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Peatlands and the Historic Environment in the South West of Britain

Date: 18 Dec 2018

Peat has developed on the moors of South West Britain over millennia - the wet and exposed moors being conducive environments for peat formation. However, it is strongly suspected that human activity in the uplands also contributed to the breakdown of the thin soils that proceeded the peat and contributed to its spread. In the nineteenth and twentieth centuries the peat has been heavily damaged by erosion and drainage.

UAV Survey: Commissioned in advance of mires restoration on Exmoor, this high-resolution survey was carried out using an unmanned aerial vehicle. It shows a Bronze-Age barrow (lower centre), turf-cutting pits (right and top left) and post-medieval cultivation (bottom left). The latter was a previously unrecognised example of a very rare activity – the area was within a royal forest at the time where agriculture was highly restricted. Efforts to restore the condition of the peat within Exmoor National Park have been ongoing for many years.  Since 2011, the Exmoor Mires Partnership, funded by South West Water, Natural England and the Environment Agency has taken on this task. Other partners include Exmoor National Park Authority, Historic England, the University of Exeter, the Exmoor Society and Exmoor landowners. This is achieved through the blocking of drainage ditches, peat cuttings and other erosions features, allowing the peat to retain water for longer, promoting wetter conditions and peat growth and increasing biodiversity. Dartmoor National Park has carried out similar work in recent years and since early 2018 a successful DEFRA funding bid has allowed the Exmoor Partnership to take up this work on Dartmoor and Bodmin Moor.

The absence of intensive agriculture on the uplands of the South West has ensured that they are archaeologically rich with artefacts, sites and even landscapes being preserved under, within and around the peat. It was recognised that the groundworks and vehicle movements associated with mires restoration had the potential to damage these features. Therefore, the project team includes a Historic Environment Officer, whose role is not only to provide advice and undertake work aimed at reducing any threats to valuable archaeology, but also to devise and coordinate a programme of research on aspects of Exmoor’s moorland archaeology most likely to be affected by restoration. This research is central to the holistic approach taken to mires work in the South West – ensuring the curation and management of the peatland resource through developing an understanding of its history.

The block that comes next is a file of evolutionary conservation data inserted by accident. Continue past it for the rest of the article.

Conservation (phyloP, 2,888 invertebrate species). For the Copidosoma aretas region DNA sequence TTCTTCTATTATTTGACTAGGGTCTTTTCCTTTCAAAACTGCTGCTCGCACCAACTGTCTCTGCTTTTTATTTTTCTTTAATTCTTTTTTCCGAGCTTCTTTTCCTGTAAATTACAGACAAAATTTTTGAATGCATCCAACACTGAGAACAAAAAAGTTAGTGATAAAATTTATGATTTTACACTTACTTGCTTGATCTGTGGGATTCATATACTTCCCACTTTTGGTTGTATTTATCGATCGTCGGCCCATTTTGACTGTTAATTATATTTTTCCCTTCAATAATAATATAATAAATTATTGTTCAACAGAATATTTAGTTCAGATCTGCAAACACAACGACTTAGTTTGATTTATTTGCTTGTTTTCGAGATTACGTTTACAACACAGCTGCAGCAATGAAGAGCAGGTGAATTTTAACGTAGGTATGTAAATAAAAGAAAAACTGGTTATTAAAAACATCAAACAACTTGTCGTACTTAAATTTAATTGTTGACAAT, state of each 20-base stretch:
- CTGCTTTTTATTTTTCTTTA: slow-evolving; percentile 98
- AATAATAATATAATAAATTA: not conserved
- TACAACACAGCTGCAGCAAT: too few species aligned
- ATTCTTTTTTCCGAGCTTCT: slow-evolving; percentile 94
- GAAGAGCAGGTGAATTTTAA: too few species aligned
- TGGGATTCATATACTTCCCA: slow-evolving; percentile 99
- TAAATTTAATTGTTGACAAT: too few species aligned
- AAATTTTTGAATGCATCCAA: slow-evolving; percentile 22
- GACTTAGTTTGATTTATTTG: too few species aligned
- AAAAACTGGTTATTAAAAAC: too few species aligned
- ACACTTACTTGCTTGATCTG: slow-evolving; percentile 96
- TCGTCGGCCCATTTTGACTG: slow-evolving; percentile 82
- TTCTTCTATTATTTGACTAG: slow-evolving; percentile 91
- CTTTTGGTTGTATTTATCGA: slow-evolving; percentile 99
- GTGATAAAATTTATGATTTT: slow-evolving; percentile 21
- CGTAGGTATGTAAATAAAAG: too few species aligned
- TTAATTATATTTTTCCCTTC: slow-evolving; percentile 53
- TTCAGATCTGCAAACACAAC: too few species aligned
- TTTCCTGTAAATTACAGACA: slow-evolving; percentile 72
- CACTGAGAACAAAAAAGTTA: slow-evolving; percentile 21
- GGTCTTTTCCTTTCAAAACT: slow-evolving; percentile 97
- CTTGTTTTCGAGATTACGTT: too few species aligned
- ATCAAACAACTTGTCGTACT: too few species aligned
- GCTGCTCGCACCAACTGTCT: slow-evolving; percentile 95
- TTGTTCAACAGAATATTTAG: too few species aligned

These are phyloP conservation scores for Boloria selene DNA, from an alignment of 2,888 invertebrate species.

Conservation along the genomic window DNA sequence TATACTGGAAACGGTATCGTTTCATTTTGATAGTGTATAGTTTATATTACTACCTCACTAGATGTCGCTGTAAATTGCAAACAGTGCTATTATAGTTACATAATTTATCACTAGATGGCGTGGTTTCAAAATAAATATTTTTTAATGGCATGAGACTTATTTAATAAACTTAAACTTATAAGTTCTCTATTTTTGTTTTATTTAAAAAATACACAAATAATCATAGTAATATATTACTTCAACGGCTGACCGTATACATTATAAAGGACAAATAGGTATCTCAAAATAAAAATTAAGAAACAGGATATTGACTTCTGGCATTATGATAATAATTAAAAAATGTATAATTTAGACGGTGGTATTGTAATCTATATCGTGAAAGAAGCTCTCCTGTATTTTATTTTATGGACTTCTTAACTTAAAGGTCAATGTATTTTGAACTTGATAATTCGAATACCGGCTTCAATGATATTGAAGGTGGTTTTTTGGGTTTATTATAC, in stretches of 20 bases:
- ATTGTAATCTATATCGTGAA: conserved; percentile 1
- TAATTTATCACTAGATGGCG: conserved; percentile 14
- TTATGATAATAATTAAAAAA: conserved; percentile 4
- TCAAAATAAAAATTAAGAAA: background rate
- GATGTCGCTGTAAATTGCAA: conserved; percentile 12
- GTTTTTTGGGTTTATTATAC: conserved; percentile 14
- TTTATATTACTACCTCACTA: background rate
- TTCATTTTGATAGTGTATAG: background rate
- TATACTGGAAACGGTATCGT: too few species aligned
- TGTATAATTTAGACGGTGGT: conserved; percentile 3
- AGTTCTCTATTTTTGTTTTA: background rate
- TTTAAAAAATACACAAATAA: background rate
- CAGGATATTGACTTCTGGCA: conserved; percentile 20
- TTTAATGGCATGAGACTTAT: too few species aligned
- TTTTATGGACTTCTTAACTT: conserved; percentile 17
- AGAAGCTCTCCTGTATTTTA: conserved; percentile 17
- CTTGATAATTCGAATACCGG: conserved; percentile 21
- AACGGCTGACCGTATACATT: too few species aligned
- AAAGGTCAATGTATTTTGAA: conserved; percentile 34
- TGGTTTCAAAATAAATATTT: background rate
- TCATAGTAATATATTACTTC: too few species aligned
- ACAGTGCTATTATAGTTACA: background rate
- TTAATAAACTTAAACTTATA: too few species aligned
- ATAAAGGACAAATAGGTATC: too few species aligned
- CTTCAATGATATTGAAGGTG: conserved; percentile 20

This work has employed a variety of techniques. These start with walkover survey, aimed at spotting and recording previously unknown archaeological features. It is not unusual to double the number of known archaeological sites in a given area. Discoveries have included prehistoric cairns and standing stones, medieval trackways, and the remains of post-medieval mineral extraction. Restoration plans can then be developed that ensure no damage is caused to the historic environment. It is not unusual, where features are threatened by erosion, that mires work can enhance their survival.

The other thread of the historic environment officer’s role – researching the history of the peatlands – has used a range of sophisticated methods such as geophysical investigation, palaeo-ecological analysis and high-resolution photographic-drone survey. So far, this has yielded a wealth of new information on topics as diverse as Mesolithic hunter gatherers, Bronze Age farming landscapes, medieval routeways, Victorian agricultural improvement and 19th- and 20th-century peat cutting. The communication of this enhanced understanding of our heritage – to both public and professional audiences – is central to promoting peatland restoration in the South West.

Examination of the palaeo-environmental record preserved within the peat – a wide range of evidence including plant remains, pollen, fungal spores and charcoal – demonstrates one of the fundamental services it provides. Nowhere else can we find such a complete record of the interaction between our environment, human activity and climate change. This archive is lost as the peat dries out, and with it our opportunity to understand the processes which we are attempting to manage.

Images:

Top left: UAV Survey: Commissioned in advance of mires restoration on Exmoor, this high-resolution survey was carried out using an unmanned aerial vehicle. It shows a Bronze-Age barrow (lower centre), turf-cutting pits (right and top left) and post-medieval cultivation (bottom left). The latter was a previously unrecognised example of a very rare activity – the area was within a royal forest at the time where agriculture was highly restricted. © Exmoor Mires Partnership

Middle: Turf Steading: The exploitation of peat as domestic fuel continued on the moors of the South West until the latter half of the twentieth century but memory of this element of local culture is in danger of being lost. Steadings are the remains of platforms where turfs were stored within a ditch to encourage drainage. This example was noted in advance of mires work on Bodmin Moor; despite lying about 100m from a main road it had not been recorded previously.© Exmoor Mires Partnership

Bottom left: Hammer Stone: This tool had been lost or discarded on Exmoor by a prehistoric hunter-gatherer in the Mesolithic (10,000-4,000BC). It was recovered by the historic environment officer during mires restoration works and is the first of its kind found on the moor.© Exmoor Mires Partnership

Dr Martin Gillard, South West Peatland Partnershipmgillard@exmoor-nationalpark.gov.uk